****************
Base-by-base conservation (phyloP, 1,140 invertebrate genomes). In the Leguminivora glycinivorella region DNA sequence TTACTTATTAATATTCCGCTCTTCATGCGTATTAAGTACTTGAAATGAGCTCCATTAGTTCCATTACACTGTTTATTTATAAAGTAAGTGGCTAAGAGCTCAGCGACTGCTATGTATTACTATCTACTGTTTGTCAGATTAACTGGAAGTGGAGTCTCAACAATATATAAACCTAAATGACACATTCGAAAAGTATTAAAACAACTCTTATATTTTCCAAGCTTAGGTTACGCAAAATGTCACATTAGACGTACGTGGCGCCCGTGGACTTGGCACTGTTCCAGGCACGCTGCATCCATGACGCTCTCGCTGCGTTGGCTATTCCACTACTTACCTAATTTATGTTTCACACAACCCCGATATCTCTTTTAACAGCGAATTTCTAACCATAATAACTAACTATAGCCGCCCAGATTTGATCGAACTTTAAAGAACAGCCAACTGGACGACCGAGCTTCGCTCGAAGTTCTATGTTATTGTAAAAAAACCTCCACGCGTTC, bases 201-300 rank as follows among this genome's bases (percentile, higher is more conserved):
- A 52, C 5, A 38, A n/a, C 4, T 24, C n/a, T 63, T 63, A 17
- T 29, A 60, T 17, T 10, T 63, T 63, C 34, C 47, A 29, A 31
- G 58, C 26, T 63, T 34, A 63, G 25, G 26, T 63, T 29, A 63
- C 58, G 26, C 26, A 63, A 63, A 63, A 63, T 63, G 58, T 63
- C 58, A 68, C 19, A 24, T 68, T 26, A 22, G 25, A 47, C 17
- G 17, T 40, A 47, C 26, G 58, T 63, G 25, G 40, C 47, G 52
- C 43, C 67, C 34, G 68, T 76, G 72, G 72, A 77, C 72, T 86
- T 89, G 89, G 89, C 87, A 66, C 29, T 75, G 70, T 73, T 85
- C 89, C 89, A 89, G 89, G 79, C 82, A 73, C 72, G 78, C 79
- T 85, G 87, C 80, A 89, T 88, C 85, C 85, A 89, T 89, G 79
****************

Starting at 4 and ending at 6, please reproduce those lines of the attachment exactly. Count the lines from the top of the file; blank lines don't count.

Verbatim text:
- G 58, C 26, T 63, T 34, A 63, G 25, G 26, T 63, T 29, A 63
- C 58, G 26, C 26, A 63, A 63, A 63, A 63, T 63, G 58, T 63
- C 58, A 68, C 19, A 24, T 68, T 26, A 22, G 25, A 47, C 17